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Joseph Henry Blackburne vs George Chamier
Blindfold simul, 8b (1885), Adelaide AUS, May-12
Latvian Gambit: Accepted. Bilguer Variation (C40)  ·  1-0



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Kibitzer's Corner
Premium Chessgames Member
  tpstar: 7. f3 opens the e & f files for both sides which accentuates White's superior development. After 7 ... ef 8. Qxf3 Qxc2?? Bd3 traps the Queen, thus 8 ... Nf6, then 9. Bd3 gains a tempo and 10. 0-0 hides the King. After 29 ... Rc7 30. Qg3 Rc8/Qd8 31. Bxh5+ & 32. Qe5, White has an easy endgame win.

tpstar0-slidini (Yahoo 5/5/04): 1. e4 e5 2. Nf3 f5 3. Nxe5 Qf6 4. d4 d6 5. Nc4 fe 6. Nc3 Qg6 7. Qe2!? Nf6 8. f3 Be7 (Muratov-Spassky [Tallinn, 1959] went 8 ... Nc6 9. Be3 Be7 10. 0-0-0 0-0 11. d5 Nb4 12. a3 a5!? 13. axb4 ab 14. Nb1 Ra1 and Black won) 9. Nxe4 (9. fe 0-0 10. Bd2 Ng4) 0-0 10. Nxf6+ Bxf6 11. Be3?! (11. c3) b5 12. Nd2 (12. Na3 Ba6) Qxc2 13. Ne4 Qxe2+ 14. Bxe2 Ba6 15. b4?! (15. Kf2) Nc6 16. Nxf6+ (Saves the Pd4, but the e file is fatal) Rxf6 17. a3?? (17. Rb1 Re8 18. Rb3 Nxb4! 19. Rxb4 Rxe3 20. Rb2 Rfe6 21. Kf2) Re8 18. Kd2 Rfe6 19. d5 Re5? (19 ... Rxe3) 20. dxc6 Rxe3 21. Bd3 Bc8? 22. Bxb5 Rb3? 23. Bc4+ and White won (1-0).

Premium Chessgames Member
  GrahamClayton: Blackburne spent the first 5 months of 1885 touring Australia, giving simultaneous, blindfold simultaneous and exhibition games in Melbourne, Sydney and Adelaide. He gave this opinion of the strength of Australian chess:

"Taken as a whole, the players were not as strong as I expected. I thought that I would meet more first class players. Burns and Fisher are comparable to Thorold and Wayte, the top London amateurs. Esling is also very promising."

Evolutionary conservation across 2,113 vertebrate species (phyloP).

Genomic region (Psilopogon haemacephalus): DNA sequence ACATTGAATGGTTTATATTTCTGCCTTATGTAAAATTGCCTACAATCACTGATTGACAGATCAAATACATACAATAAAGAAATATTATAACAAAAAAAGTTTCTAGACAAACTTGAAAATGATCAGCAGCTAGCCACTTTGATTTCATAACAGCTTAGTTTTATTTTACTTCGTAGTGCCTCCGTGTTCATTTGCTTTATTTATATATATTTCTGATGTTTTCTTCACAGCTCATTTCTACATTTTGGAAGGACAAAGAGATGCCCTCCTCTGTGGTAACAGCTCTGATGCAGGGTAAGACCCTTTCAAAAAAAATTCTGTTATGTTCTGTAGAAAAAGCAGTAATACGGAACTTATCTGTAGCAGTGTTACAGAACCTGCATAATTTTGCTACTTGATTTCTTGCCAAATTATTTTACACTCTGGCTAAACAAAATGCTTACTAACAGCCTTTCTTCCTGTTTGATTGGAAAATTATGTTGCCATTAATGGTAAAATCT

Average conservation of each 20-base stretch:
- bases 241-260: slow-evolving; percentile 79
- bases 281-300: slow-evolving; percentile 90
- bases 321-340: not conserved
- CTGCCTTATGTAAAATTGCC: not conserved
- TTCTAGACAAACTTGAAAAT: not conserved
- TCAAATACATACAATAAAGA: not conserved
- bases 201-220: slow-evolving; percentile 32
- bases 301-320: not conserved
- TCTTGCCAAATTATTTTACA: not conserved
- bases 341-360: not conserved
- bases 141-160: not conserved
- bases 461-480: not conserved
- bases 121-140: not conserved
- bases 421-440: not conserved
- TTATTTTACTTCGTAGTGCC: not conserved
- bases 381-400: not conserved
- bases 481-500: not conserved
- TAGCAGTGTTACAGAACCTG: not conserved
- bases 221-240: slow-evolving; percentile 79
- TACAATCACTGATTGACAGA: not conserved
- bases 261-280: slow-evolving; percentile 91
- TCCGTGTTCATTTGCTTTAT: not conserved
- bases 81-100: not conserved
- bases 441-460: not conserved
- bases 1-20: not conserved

Source: Anthony Wright, "Australian Chess to 1914", Melbourne 1995.

May-25-15  optimal play: <<<<MR. BLACKBURNE IN ADELAIDE.>

The Greco Counter Gambit>

(a) 2...f5

This opening is not considered sound, but it is rather popular because of the quick development which it produces.

(b) 6...♕g6

This is the first variation from "book" which gives P to B 3.

(c) 11.♗g5

It is the chief feature of Mr. Blackburne's play that he always manages to quickly get all his pieces into action.

(d) 14...d5

To prevent P to Q 5.

But we prefer Q Kt to Q 2, which would then open out the Q R, and afford Kt to K 4 if White moved P to Q 5 and Pawns were exchanged.

(e) 19.♖h3

Threatening Kt takes Kt P.

(f) 19...h5

Black has apparently no better move.

(g) 22.♖xf6

It seems to us that R to Kt 3 ch would finish more rapidly, thus:-

22. R to Kt 3 ch ; K to R ; 23. R takes B ; B to Kt 3 ; 24. B takes B etc

click for larger view

(22.Rg3+ Kh8 23.Rxf6 Bg6 24.Bxg6 etc)

(h) 27...♖f8

Black can do nothing.

(i) 29.♘f5

And Black resigns.

The intricate positions arising in this game constitute it a most difficult one to conduct 'sans voir'.>

- South Australian Weekly Chronicle (Adelaide, SA) issue Saturday 23 May 1885 page 15>

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